2. Increased turnover: Disengaged employees are more likely to leave the organization, leading to higher turnover rates. Recruiting and training new employees can be costly and time-consuming, impacting overall organizational efficiency and incurring additional expenses.

3. Negative impact on team morale: Disengaged employees can bring down team morale and create a negative work environment. Their lack of enthusiasm and motivation can spread to other team members, leading to decreased collaboration, communication, and overall team performance.

4. Customer dissatisfaction: Disengaged employees may not provide the level of service or care needed to satisfy customers. This can result in poor customer experiences, decreased customer satisfaction, and potential loss of business.

5. Missed opportunities: Disengaged employees are less likely to contribute innovative ideas, take initiative, or go the extra mile to seize opportunities for growth and improvement. This can hinder organizational progress and prevent the organization from capitalizing on potential opportunities.

6. Increased absenteeism: Disengaged employees may have higher rates of absenteeism or presenteeism (being physically present but not fully engaged). This can lead to disrupted work schedules, increased workload for other employees, and potential decrease in overall team efficiency.

Overall, the cost of disengaged employees goes beyond just their individual performance. It can have ripple effects throughout the organization, impacting productivity, employee satisfaction, customer relationships, and ultimately the bottom line. Investing in strategies to improve employee engagement is crucial for organizations to minimize these costs and create a positive and productive work environment.

What strategies are there to improve employee disengagement?

Improving employee engagement requires a comprehensive approach that addresses various aspects of the work environment and employee experience. Here are some strategies that can help improve employee engagement:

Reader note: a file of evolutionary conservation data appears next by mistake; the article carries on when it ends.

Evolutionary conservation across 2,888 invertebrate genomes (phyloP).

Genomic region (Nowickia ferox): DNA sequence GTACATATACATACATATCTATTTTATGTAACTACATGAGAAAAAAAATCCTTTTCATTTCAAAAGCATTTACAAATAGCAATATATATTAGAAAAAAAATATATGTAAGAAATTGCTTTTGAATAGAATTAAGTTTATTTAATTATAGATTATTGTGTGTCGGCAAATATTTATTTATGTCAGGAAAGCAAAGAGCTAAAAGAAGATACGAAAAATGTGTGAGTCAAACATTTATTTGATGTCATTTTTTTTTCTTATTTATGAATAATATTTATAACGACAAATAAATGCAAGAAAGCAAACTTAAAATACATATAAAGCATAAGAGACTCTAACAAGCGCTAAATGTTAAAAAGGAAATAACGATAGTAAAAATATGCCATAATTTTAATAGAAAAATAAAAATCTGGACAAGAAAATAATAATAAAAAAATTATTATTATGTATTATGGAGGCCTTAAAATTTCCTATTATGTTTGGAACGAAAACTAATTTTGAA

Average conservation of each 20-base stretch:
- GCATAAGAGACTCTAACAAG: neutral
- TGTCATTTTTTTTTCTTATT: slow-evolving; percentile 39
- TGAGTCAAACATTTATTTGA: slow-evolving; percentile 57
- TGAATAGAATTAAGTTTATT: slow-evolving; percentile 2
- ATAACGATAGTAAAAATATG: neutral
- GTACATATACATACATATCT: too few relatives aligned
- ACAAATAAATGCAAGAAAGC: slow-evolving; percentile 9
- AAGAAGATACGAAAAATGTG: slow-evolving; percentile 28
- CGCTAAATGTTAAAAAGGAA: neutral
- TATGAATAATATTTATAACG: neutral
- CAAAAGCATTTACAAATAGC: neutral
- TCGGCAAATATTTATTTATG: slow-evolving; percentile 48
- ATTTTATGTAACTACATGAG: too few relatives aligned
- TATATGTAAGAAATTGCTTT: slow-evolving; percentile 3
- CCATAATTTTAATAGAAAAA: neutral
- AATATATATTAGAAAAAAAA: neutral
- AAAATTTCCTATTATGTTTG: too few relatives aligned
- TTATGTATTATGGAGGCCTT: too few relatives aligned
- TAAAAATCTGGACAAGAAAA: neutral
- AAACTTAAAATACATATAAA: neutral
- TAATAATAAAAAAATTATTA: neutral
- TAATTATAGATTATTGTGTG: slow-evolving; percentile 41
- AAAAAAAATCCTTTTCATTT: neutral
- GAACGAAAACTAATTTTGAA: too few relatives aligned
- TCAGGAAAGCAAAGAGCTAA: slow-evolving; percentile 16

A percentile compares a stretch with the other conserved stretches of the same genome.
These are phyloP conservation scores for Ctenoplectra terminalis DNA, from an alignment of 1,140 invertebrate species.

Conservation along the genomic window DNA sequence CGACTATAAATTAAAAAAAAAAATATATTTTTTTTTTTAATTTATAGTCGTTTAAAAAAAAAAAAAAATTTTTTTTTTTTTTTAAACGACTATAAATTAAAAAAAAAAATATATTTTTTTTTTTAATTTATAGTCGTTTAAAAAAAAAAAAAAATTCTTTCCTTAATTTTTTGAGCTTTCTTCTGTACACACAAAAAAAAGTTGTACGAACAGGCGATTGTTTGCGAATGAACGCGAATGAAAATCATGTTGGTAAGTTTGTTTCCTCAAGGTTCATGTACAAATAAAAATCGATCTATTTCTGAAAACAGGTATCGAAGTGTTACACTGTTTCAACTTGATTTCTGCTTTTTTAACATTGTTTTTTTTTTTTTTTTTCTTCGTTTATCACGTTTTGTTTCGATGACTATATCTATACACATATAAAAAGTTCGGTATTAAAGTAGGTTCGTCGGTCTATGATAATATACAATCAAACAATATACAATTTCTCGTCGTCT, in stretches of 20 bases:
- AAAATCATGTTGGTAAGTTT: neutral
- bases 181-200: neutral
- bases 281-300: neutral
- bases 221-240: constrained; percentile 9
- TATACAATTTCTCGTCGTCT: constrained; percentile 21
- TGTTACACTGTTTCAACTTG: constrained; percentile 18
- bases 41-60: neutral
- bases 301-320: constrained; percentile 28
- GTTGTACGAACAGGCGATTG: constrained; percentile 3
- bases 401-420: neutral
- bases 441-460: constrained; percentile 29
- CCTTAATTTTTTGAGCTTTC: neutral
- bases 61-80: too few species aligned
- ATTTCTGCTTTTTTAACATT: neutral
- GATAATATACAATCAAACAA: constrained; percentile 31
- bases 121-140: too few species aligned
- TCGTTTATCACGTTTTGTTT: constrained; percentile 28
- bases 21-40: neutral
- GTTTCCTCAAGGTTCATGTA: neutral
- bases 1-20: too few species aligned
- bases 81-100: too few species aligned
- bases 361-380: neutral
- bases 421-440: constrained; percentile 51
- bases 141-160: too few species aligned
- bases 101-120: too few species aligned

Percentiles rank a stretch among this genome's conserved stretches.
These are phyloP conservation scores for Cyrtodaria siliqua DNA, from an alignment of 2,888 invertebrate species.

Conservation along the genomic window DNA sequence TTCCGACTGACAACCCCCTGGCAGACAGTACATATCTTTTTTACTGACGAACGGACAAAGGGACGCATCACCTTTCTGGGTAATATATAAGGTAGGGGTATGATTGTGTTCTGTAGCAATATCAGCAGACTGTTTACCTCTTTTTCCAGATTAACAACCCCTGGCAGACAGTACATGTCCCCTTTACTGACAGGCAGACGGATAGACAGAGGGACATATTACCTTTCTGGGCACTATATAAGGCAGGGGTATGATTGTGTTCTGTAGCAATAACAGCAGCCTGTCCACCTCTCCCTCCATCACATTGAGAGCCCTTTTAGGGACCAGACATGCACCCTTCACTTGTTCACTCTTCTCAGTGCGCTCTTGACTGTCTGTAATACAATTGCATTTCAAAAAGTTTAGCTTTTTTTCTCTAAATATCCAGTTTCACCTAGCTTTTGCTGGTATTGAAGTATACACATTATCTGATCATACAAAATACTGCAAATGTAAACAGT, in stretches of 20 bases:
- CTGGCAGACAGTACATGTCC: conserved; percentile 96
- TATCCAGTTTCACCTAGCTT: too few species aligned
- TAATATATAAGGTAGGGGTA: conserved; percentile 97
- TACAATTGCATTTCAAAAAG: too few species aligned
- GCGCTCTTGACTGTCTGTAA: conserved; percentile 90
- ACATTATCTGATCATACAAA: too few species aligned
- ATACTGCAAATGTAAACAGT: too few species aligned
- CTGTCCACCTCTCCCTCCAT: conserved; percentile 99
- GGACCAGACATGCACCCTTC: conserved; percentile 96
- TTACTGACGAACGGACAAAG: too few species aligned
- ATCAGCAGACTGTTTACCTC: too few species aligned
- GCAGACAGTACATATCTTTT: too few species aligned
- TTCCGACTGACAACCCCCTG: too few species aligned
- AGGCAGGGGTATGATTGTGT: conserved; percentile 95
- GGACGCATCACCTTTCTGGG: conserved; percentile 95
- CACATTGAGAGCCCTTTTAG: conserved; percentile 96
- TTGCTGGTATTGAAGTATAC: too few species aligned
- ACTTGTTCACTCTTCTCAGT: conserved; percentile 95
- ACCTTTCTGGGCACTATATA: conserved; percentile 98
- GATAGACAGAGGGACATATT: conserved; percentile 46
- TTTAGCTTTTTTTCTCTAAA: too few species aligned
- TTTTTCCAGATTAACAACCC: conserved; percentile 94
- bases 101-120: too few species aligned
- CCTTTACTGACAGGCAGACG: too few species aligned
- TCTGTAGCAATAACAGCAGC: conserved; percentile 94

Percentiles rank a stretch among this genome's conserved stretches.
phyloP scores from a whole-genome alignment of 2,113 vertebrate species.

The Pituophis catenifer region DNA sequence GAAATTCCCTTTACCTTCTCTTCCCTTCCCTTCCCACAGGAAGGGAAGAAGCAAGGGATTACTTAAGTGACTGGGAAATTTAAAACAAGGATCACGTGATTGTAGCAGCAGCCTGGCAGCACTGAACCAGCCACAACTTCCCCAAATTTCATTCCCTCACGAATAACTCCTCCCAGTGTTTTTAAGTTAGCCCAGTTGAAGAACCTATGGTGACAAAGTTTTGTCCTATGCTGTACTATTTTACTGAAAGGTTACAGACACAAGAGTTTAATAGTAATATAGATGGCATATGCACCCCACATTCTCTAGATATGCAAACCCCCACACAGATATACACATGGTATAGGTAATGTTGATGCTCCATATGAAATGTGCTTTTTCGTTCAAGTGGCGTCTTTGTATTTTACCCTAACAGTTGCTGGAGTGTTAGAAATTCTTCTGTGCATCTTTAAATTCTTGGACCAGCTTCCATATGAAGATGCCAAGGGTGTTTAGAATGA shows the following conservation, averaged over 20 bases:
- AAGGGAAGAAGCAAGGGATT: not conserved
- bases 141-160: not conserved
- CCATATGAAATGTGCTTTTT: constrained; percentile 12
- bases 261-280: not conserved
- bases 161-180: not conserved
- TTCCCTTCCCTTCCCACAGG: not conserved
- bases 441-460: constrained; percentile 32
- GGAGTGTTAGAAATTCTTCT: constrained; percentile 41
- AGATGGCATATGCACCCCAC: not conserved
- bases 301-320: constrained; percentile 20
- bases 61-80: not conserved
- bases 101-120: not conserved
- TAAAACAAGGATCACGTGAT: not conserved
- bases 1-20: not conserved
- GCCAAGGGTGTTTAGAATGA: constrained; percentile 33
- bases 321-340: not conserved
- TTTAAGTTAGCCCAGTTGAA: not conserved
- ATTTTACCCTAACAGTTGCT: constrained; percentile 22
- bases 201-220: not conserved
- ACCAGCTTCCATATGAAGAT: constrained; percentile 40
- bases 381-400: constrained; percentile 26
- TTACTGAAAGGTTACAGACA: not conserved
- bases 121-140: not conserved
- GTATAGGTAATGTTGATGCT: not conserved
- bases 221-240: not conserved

1. Effective communication: Foster open and transparent communication channels to ensure employees are well-informed about company goals, changes, and initiatives. Encourage two-way communication to listen to employees' ideas, concerns, and feedback.

2. Provide growth and development opportunities: Offer training programs, professional development opportunities, and career advancement paths to help employees enhance their skills and knowledge. Providing clear growth opportunities shows employees that their development is valued and can increase their motivation and engagement.

3. Recognize and reward achievements: Acknowledge and appreciate employees' contributions and achievements through regular recognition programs. This can be done through verbal praise, public acknowledgment, or rewards and incentives, fostering a positive and motivating work environment.

4. Foster a positive work culture: Cultivate a positive work environment by promoting teamwork, collaboration, and mutual respect among employees. Encourage work-life balance, provide a supportive and inclusive atmosphere, and prioritize employee well-being.